From Ferguson to Staten Island, police officers have been caught on camera clashing with civilians. Since these tragic incidents of violence, officials across the country are latching on to the idea of police body cameras as a way to solve the problem—but with cameras comes a whole host of other challenges. NY1's Courtney Gross filed this in depth report on what the NYPD is doing.
A handful of New York's Finest have a new routine at the 23rd police precinct in East Harlem.
"So now what I am going to do is take the camera and the microphone unit and I am going to place it in the docking station," says Officer Brian Magooglaghan.
He is one of 54 officers testing out body worn cameras at the NYPD, out of a 35,000-strong force.
"So this is a head mounted option for wearing the body camera," Magooglaghan says.
The experiment is about to get a lot bigger.
The city is currently accepting bids from tech companies from across the country to buy up to 5,000 body cameras—at first equipping 1,000 officers across 20 precincts. It's a massive 5-year contract worth millions upon millions of dollars.
The expanded pilot will instantly become one of the largest body camera programs in the country, dwarfing programs in New Orleans, Chicago and Washington D.C.
Top brass at 1 Police Plaza say it may only be the beginning.
"We fully expect, after that period of time, that we will put together the budget proposals to move forward to start equipping thousands of our officers with these devices as quickly as possible," Police Commissioner William Bratton said in December of last year.
It's not as simple as buying the cameras and turning them on, though.
For one, who gets to see all of the footage?
Gross: "Are these videos public records?"
NYPD Deputy Commissioner for Legal Matters Lawrence Byrne: "They are not public records in the sense that because the officer turns the camera on they are now in the public domain. Most of this footage, at least from the pilot camera project and we will see how it goes with the thousand, will not be in the public domain."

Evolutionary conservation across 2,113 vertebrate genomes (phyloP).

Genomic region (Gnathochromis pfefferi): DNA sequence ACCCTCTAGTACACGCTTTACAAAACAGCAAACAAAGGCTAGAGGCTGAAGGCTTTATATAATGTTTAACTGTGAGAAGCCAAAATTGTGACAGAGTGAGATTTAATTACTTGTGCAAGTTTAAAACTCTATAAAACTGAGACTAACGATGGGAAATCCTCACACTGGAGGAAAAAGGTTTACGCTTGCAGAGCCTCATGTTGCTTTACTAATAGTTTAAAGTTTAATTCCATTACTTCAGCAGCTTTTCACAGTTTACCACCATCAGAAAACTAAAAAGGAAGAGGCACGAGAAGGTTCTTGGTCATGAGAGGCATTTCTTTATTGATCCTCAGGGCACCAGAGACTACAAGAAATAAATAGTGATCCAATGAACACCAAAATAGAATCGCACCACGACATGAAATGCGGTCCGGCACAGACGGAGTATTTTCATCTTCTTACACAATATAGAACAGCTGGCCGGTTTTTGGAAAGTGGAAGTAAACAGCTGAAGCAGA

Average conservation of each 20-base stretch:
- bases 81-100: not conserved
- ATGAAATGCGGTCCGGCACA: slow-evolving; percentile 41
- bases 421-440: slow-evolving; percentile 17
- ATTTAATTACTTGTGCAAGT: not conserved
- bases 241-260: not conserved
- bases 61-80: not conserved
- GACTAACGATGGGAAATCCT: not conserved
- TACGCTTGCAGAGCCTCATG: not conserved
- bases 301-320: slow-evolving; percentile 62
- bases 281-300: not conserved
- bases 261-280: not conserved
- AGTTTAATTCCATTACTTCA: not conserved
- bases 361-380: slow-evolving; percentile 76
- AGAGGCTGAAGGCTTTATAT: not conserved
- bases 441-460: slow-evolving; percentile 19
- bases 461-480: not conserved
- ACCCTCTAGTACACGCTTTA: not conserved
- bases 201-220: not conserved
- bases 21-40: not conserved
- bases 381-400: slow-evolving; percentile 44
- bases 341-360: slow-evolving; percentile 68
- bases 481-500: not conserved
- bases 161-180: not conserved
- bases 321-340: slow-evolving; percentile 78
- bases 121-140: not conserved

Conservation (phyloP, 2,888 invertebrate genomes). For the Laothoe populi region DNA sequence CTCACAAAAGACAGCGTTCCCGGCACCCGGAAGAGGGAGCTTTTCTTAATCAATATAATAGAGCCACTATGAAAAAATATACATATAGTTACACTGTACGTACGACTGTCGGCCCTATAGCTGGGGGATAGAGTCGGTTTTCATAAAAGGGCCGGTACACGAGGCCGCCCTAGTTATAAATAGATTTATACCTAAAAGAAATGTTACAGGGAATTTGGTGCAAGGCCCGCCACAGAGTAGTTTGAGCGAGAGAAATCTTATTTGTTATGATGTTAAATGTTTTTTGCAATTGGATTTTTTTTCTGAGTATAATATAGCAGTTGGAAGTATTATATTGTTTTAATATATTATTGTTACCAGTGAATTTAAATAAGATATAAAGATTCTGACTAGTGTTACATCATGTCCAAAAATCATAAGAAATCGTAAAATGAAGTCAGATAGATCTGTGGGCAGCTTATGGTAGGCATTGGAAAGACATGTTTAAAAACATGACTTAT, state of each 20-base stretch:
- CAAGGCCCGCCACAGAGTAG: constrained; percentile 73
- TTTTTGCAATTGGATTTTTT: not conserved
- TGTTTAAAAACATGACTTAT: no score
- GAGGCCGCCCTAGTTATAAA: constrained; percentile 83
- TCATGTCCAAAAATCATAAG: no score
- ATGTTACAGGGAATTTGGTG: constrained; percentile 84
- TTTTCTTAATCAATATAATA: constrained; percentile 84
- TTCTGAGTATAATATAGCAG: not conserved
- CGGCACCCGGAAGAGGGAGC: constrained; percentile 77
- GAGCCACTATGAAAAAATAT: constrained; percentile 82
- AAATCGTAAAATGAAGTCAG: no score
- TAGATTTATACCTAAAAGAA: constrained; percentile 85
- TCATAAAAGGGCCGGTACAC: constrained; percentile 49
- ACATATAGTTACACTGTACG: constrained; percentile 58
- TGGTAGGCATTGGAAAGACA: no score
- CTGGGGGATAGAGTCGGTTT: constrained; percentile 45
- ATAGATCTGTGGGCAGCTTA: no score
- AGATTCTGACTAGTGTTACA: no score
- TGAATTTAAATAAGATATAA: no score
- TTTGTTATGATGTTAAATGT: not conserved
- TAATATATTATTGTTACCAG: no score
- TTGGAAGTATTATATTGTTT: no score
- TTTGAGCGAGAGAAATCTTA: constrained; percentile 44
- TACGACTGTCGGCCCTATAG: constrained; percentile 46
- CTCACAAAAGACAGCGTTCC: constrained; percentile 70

We found that out personally. We submitted a Freedom of Information Law request—known as a FOIL—to review five weeks of footage from the first five months of the city's pilot program.
Four months after our initial request, the NYPD told us handing over the tapes would be an unwarranted invasion of personal privacy. They argued the unedited video was exempt from the state's public disclosure law.
If we wanted edited video, it would cost us $36,000.
"We treat that on a request by request basis, consistent with what FOIL permits and what FOIL prohibits, including protecting the privacy of indivuduals, the burden to the department to have to comply with the FOIL request—but we are treating it on a foil request by FOIL request basis," Byrne says.
"We're going into your homes. We are going into your residences. We are going to businesses. We are encountering situations. I think it has to be a lot more specific than some of these blanket releases people are asking for," says Sgt. Joseph Freer.
These types of requests have nearly derailed pilot programs in other cities.
Take Seattle, for example.
The video from a body worn camera from the Seattle Police Department is now posted on youtube. The only reason it got there is thanks to one computer programmer who filed a records request for all of the department's body camera video.
Instead of going to court, the Seattle Police Department decided to post the video online. To address privacy concerns, much of the video is redacted.
Requests for these videos have led to lawsuits across the country.
Other states are looking to legislate the issue, putting laws on the books regulating public access to the footage. In some cases, like South Carolina, states have nearly eliminated any public access to the video.
The opposite is happening in Albany.
"We are dealing with both the concerns about a lack of transparency and concerns raised by civil libertarians and others about protecting privacy," says State Senator Daniel Squadron.
State lawmakers have proposed legislation to ensure body camera footage is accessible under the state's freedom of information law. According to some open records experts, the footage, while not explicitly protected, is already considered a public record
"It seems that the notion should be accountability that is based upon disclosure. If the body camera footage is out of bounds and the public can't see it, the question is: why are we doing this at all?" says Robert Freeman of the Committee on Open Government.